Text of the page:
Is A Minimalist Wardrobe Realistic?
By Molly Cohen
In line with the capsule wardrobe topic, I wanted to discuss an experiment minimalist blogger Ivania Carpio challenged herself to in 2011: Wearing The Same Dress for 30 days. Carpio bought an oversize tank top at COS, and with gentle hand washing and styling, attempted to see how many times she could wear it. Her goal was to see if she could base her wardrobe on one garment and still have versatility, but the outcome was that she realized that quality was the actual issue: all garments can’t withstand 30 days of repeated wear.
These were her questions before she started the challenge:
How versatile can a basic piece be?
Versatile enough to be worn everyday to every occasion that comes up?
And if it is, how meaningless will a large wardrobe look?
Will I miss my other clothes?
Will this dress be burned afterwards because I’m so sick of it or will I continue to wear it daily?
And this was her conclusion:
I love clothes and honestly speaking I want to have a big collection of them. There is a but; quality wins it over quantity every time. I want to keep all my garments for life and am sad that the great design of this COS dress only lasted for two weeks. This experiment made me realize even more that I don’t actually need as much clothes as I initially thought. With this in mind I can be even more critical about what I am adding to my collection. Because that is what I’d like to built: a collection of great quality, beautifully designed items.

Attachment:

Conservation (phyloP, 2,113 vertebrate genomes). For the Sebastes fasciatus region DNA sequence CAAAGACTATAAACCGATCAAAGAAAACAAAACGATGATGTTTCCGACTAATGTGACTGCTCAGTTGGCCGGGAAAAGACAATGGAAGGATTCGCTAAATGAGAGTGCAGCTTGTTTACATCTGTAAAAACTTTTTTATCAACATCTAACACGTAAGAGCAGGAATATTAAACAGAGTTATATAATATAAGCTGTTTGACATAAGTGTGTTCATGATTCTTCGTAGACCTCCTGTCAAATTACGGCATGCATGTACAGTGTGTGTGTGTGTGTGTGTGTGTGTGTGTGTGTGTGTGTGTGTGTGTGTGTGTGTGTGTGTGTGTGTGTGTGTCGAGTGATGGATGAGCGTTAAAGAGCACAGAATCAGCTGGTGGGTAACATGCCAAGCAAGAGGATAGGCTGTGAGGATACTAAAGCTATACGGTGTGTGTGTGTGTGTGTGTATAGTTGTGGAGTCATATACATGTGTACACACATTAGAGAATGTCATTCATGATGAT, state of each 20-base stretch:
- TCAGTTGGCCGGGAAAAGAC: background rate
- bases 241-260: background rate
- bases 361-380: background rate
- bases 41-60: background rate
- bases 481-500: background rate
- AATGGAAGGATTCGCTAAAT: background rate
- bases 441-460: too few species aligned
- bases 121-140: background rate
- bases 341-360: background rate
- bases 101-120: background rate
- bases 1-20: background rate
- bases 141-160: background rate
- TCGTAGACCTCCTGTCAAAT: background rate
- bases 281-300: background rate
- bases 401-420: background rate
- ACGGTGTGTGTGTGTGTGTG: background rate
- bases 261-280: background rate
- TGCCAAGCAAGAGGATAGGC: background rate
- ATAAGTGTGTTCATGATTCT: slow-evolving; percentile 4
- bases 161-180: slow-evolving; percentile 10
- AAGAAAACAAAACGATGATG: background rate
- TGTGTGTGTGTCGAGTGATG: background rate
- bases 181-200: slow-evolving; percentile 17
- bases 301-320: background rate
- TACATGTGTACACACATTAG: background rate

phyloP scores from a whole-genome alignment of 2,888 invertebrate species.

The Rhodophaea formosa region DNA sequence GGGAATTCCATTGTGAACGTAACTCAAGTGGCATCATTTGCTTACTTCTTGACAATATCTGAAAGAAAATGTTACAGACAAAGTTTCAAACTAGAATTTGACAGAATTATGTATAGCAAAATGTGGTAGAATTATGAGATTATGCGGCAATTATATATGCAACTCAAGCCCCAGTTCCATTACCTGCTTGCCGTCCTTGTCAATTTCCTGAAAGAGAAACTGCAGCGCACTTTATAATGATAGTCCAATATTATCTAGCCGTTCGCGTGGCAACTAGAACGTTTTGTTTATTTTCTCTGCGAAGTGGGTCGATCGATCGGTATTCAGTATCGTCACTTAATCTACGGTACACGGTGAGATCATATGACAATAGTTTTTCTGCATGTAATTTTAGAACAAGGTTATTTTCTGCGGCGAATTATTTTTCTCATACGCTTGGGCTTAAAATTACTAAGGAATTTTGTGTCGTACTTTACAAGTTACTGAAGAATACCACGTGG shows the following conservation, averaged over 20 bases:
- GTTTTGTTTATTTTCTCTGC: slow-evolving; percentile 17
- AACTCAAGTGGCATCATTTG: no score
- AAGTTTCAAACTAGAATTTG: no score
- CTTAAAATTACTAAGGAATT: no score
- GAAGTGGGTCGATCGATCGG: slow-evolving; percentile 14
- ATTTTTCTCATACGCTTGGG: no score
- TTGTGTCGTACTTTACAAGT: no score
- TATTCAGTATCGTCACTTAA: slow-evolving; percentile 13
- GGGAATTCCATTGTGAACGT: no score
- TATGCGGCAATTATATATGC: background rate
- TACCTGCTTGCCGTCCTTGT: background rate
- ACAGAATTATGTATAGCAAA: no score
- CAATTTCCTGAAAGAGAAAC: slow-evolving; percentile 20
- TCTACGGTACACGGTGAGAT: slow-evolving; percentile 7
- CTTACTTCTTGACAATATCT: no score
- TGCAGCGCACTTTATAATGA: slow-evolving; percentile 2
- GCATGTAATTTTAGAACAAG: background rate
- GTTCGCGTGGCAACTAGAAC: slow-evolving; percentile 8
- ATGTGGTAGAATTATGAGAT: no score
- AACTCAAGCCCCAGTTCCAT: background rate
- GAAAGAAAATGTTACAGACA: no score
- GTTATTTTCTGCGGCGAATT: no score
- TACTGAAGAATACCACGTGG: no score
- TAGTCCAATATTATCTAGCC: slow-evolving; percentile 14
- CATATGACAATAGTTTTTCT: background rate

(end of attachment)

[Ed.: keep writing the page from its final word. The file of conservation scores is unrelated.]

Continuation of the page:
The idea of a fixed look, a uniform that doesn’t change every season but is a reflection of ones personality is very interesting, though a close to impossible thing to put together. Perhaps by the time I’m 50 I’ll be done dressing up and I’ll know myself good enough to be able to find an outfit that perfectly resembles my personality that I could wear every day for the rest of my life.
Though an extreme take on the capsule wardrobe, I think the lesson learned is important: quality matters. If we do want to live more minimalistic lives (in regards to all aspects of life), we need to ignore trends and social norms, and instead focus on quality. However, the challenge stirs up a potential problem: can the general population afford to not buy fast fashion from the high street?